Although many large corporations are reluctant to release the software they use in-house publicly as open source, those companies can still use principles and processes of open source for developing their in-house software—a practice popularly known as InnerSource. But adopting open source practices without understanding the cultural context behind them often fails. That’s where this report comes in.
Author Silona Bonewald explains how the InnerSource initiative, introduced by PayPal, can help your company develop software internally by applying lessons from the open source movement. A checklist guides you through various steps needed to produce open source software, whether it’s companywide or just for one team.
Alongside the how, Bonewald—Director of InnerSource Commons—also explains the why behind open source. You’ll learn ways to improve collaboration, create cleaner code, reduce bottlenecks, and facilitate integrations among teams.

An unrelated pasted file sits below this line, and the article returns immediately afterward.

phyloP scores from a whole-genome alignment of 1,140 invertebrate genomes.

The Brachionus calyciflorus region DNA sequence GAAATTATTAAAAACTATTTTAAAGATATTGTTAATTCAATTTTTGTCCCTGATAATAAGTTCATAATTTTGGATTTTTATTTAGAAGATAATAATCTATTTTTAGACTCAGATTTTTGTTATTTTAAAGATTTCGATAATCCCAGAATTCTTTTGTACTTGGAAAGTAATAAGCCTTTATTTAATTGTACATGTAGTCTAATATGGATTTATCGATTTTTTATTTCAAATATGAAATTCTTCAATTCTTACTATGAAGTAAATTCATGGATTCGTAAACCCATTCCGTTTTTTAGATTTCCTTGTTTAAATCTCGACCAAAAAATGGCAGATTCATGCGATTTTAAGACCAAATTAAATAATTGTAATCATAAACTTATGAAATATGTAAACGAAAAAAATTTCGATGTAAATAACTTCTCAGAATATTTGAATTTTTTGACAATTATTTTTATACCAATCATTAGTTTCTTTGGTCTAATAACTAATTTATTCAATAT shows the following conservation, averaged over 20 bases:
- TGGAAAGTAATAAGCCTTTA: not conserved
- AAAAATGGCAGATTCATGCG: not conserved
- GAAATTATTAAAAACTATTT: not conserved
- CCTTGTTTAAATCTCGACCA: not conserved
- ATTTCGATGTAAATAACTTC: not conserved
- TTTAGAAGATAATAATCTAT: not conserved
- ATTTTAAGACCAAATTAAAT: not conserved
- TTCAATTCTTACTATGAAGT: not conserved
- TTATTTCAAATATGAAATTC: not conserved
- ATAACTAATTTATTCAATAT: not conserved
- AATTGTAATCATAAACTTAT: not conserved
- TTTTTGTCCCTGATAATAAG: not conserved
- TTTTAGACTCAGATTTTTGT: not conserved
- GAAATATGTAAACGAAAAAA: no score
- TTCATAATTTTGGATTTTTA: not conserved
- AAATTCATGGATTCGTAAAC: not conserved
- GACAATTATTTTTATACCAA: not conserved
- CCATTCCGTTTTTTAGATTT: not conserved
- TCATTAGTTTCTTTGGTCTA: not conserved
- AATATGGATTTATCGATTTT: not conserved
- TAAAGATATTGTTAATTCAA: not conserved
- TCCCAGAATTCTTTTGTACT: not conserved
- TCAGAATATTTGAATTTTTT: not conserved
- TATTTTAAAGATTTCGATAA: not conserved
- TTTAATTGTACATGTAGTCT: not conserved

This report examines:
- Ways to adapt InnerSource to your business environment without diluting open source fundamentals
- The crucial role of the Trusted Committer in the InnerSource process
- How to extracting tribal knowledge from silos through passive documentation
- Why contributing agreements formalize the responsibilities of developers who originate code
- How to move from internal silos to internal transparency